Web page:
One in four American workers says their workplace is a “dictatorship.” Yet that number probably would be even higher if we recognized most employers for what they are—private governments with sweeping authoritarian power over our lives, on duty and off. We normally think of government as something only the state does, yet many of us are governed far more—and far more obtrusively—by the private government of the workplace. In this provocative and compelling book, Elizabeth Anderson argues that the failure to see this stems from long-standing confusions. These confusions explain why, despite all evidence to the contrary, we still talk as if free markets make workers free—and why so many employers advocate less government even while they act as dictators in their businesses.
In many workplaces, employers minutely regulate workers’ speech, clothing, and manners, leaving them with little privacy and few other rights. And employers often extend their authority to workers’ off-duty lives. Workers can be fired for their political speech, recreational activities, diet, and almost anything else employers care to govern. Yet we continue to talk as if early advocates of market society—from John Locke and Adam Smith to Thomas Paine and Abraham Lincoln—were right when they argued that it would free workers from oppressive authorities. That dream was shattered by the Industrial Revolution, but the myth endures.
Private Government offers a better way to talk about the workplace, opening up space for discovering how workers can enjoy real freedom.
Based on the prestigious Tanner Lectures delivered at Princeton University’s Center for Human Values, Private Government is edited and introduced by Stephen Macedo and includes commentary by cultural critic David Bromwich, economist Tyler Cowen, historian Ann Hughes, and philosopher Niko Kolodny.
"Private Government is a welcome and important call to bring workplace governance back into political theory and discourse, and should be taken seriously if we are to promote greater democracy in the workplace."—Times Literary Supplement
"Elizabeth Anderson is a philosopher on the warpath. Her Tanner Lectures . . . take aim at the unelected, arbitrary and dictatorial power that employers, particularly in the US where labour laws are flimsy, hold over their work-forces. . . . [Anderson's argument has] subtlety and force."—Philip Roscoe, Times Higher Education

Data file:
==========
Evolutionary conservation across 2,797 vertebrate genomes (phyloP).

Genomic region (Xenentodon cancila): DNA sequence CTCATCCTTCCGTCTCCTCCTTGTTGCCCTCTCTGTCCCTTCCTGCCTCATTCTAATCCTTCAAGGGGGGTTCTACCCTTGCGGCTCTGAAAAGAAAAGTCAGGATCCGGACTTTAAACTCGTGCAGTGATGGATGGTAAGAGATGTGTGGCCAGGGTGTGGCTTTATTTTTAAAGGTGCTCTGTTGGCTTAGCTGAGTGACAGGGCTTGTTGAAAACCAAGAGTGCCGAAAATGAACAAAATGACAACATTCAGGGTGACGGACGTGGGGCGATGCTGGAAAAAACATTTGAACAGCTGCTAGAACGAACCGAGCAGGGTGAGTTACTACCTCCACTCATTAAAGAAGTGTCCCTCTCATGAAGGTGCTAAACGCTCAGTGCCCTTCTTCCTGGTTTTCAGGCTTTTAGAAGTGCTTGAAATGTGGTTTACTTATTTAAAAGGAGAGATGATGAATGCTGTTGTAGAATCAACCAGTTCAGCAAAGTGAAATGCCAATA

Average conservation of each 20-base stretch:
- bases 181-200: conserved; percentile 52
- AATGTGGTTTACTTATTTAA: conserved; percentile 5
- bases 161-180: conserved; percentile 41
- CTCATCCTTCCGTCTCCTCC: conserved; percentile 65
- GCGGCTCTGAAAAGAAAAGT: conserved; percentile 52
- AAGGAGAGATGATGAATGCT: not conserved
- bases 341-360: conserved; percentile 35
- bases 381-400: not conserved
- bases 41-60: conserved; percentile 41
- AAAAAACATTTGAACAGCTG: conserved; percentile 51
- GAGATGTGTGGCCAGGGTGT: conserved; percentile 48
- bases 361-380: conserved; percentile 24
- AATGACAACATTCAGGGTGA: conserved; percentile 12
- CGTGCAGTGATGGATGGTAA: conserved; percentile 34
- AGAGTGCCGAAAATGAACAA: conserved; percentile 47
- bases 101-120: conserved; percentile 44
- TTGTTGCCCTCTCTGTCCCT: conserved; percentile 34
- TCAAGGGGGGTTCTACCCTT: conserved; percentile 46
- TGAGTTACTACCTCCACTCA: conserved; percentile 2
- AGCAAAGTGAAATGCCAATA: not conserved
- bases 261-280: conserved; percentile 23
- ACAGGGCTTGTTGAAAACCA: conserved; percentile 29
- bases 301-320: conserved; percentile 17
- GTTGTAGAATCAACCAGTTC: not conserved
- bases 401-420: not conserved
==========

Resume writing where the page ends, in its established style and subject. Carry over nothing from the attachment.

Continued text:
"In Private Government, Elizabeth Anderson . . . explores how the discipline of work has itself become a form of tyranny, documenting the expansive power that firms now wield over their employees in everything from how they dress to what they tweet. . . . [Private Government] highlight[s] the dramatic and alarming changes that work has undergone over the past century—insisting that, in often unseen ways, the changing nature of work threatens the fundamental ideals of democracy: equality and freedom."—Miya Tokumitsu, , The New Republic
"[Private Government] gives a clear, powerful argument for ideas that many people will have already had in only inchoate form."—Nate Holdren, History News Network
"[Private Government] is a well-documented, captivating discussion that should be addressed in an interdisciplinary manner, and an excellent starting point to make that happen."—Choice
"In Private Government, Anderson explores a striking American contradiction. On the one hand, we are a freedom-obsessed society, wary of government intrusion into our private lives; on the other, we allow ourselves to be tyrannized by our bosses, who enjoy broad powers of micromanagement and coercion."—Joshua Rothman, NewYorker.com
"Elizabeth Anderson’s bold Private Government is a firm foundation for twenty-first-century civic education in workplace democracy. Anderson exposes the inevitably political dimensions of work. And she leaves us in no doubt that for employees the workplace is tyrannical, ruled by the whims of exploitative and mercurial bosses."—Frank Pasquale, The Hedgehog Review
"I fully acknowledge that Private Government is a significant work that could potentially reorient the political theory of economic institutions."—Uğur Aytaç, International Dialogue
"Private Government demonstrates the attributes that have made Anderson one of the most compelling philosophers of our time. . . . It is, in short, deeply humane, helping us think more clearly about who we want to become, as individuals and in our· collective lives together. To my mind, it represents the best of political philosophy.”"—Vafa Ghazavi, Oxford Review of Books
"Private Government is an important and timely contribution to contemporary political theory, especially for anyone thinking about freedom in the workplace or about reforming or replacing existing economic institutions."—Paul Raekstad, Krisis
"The extent of the arbitrary authority of owners and managers over employees is surprisingly neglected by political thinkers, given how much time we spend at work and how little in the polling booth. Elizabeth Anderson provides a much-needed, important, and compelling account of this overlooked subject. Private Government deserves to be widely read and discussed."—Alan Ryan, professor emeritus, University of Oxford
"This is a very exciting and extremely important book that presents a major challenge to philosophers and social scientists to think about the modern workplace as a form of private government. It is strange that, in a liberal society, there is so little discussion of the relations of power that characterize the workplace. Anderson deftly brings together history, economic theory, and philosophy to have just that conversation. This book unsettles some very deep, unjustifiable assumptions we have about the nature and organization of work today."—Alexander Gourevitch, Brown University